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Tales from an Accidental Playwright

Around two years ago when I was going through the devastating loss of my first pregnancy, I started writing a play. I didn’t mean to write a play, it just sort of happened. It was the day after the procedure, which also happened to be Thanksgiving and my husband and I had a really bad fight after he made a joyful toast to “Thanksgiving” instead of acknowledging the loss of our child. I was livid. I went into the other room to cry (or sob really loudly, actually) and waited for him to follow. He didn’t. And then in my head, I saw this scene play out on a stage- a sort of split screen of two people who were both going through this horrible tragedy and how they were dealing with it in their own separate ways. The thought was enough for me to temporarily dry my tears and start typing out what would become the end of the first act of my play. It’s still one of my favorite scenes.

Over the course of the next several months, I wrote more scenes — the first act reliving (with some exaggerations and clarity points here and there) what we had just gone through. I pulled from journal entries and memories. It became a way to process in the best way I knew how: through writing. The characters were always called “Her” and “Him” to give it a sort of anonymous feel. The events could be happening to anyone; it just so happened that they did happen to us. The second act became a sort of wish list of things that I hoped would transpire. Oddly enough, several of them did after the play had been written. Life is funny like that. By the time I was close to finishing the first draft, almost four months had past. I wrote the very last scene at the same time my dad called to tell me my grandfather had passed away. I didn’t answer at first because I was in a good writing flow and didn’t want to interrupt it. The curtain was closing on one loss, just to have a new one take its’ place. Again, life is funny like that.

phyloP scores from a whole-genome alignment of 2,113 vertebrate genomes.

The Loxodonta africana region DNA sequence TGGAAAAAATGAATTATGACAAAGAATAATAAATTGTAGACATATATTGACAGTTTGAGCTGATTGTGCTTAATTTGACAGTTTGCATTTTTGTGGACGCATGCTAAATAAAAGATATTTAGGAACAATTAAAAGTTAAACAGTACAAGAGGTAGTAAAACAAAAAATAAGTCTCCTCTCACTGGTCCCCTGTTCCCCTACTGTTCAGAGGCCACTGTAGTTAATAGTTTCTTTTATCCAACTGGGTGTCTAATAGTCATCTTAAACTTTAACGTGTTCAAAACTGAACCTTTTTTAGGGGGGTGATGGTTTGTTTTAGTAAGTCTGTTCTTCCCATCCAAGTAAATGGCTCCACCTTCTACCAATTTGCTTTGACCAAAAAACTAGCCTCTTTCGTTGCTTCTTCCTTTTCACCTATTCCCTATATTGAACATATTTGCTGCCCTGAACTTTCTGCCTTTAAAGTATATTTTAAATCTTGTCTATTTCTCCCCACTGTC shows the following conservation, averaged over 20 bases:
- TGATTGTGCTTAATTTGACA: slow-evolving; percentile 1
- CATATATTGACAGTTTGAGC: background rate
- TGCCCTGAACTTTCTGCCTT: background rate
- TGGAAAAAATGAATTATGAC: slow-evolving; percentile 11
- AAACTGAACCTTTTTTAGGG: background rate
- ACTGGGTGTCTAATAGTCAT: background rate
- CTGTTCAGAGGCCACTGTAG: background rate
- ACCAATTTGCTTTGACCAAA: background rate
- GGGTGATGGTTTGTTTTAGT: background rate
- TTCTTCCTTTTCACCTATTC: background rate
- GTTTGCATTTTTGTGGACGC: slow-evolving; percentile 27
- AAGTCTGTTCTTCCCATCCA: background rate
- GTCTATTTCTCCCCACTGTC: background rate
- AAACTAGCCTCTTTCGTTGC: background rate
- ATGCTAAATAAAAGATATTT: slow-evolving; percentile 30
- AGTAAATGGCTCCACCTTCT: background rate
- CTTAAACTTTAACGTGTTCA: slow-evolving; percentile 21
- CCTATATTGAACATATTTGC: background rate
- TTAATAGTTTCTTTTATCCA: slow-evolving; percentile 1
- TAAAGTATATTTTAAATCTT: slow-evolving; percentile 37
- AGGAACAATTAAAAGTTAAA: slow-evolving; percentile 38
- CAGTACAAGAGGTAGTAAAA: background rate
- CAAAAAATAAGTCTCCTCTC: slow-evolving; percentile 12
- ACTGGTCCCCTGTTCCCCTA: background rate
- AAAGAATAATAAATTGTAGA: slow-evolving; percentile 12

For a little while, I didn’t do anything with the play except send it to my husband. It was his story as much as mine, at least the first half was. When he didn’t read it right away, I decided to send it to some close friends to read. Maybe they’d finally be able to understand what I had gone through. Maybe I was just looking for some reassurance that I could still write since the year prior my productivity was low. And then something strange happened: for the first time in my “writing career” no one had notes for me. It was simply referred to as a beautiful piece of writing and perhaps the best work I’d ever done. Whoa. The best praise and biggest injection of encouragement came from my friend Chase, who after reading it came over with a bottle of wine and cheese to congratulate me and tell me it was one of the best plays he’s ever read and I needed to share it with the world. Chase is an extremely positive and supportive person, but he also has major theater experience so I took that to heart. And, this happened to take place on Mother’s Day— a day that was particularly rough for me and his support just sweetened the whole day. Life is funny like that (sensing a theme here?)

So, I heeded his advice. I submitted the play to a contest whose deadline was approaching. A contest I would later learn was the contest for new work (a little contest called the National Playwright Conference where people like August Wilson, Adam Rapp, John Patrick Shanley, and Wendy Wasserstein all got their starts… no big deal). I almost forgot about submitting— soon after I did was when I got pregnant with my son— and then a few months later I got an email saying I was a semi-finalist. Again, that whoa feeling took hold. Maybe this was something special, after all. And during that time, I shared the play with more people, including theater people. I got advice. I got great feedback (“how brave,” “we need work like this out there,” “keep sharing it,”). I revised it a bit, and then my son was born and I let myself focus on him for awhile.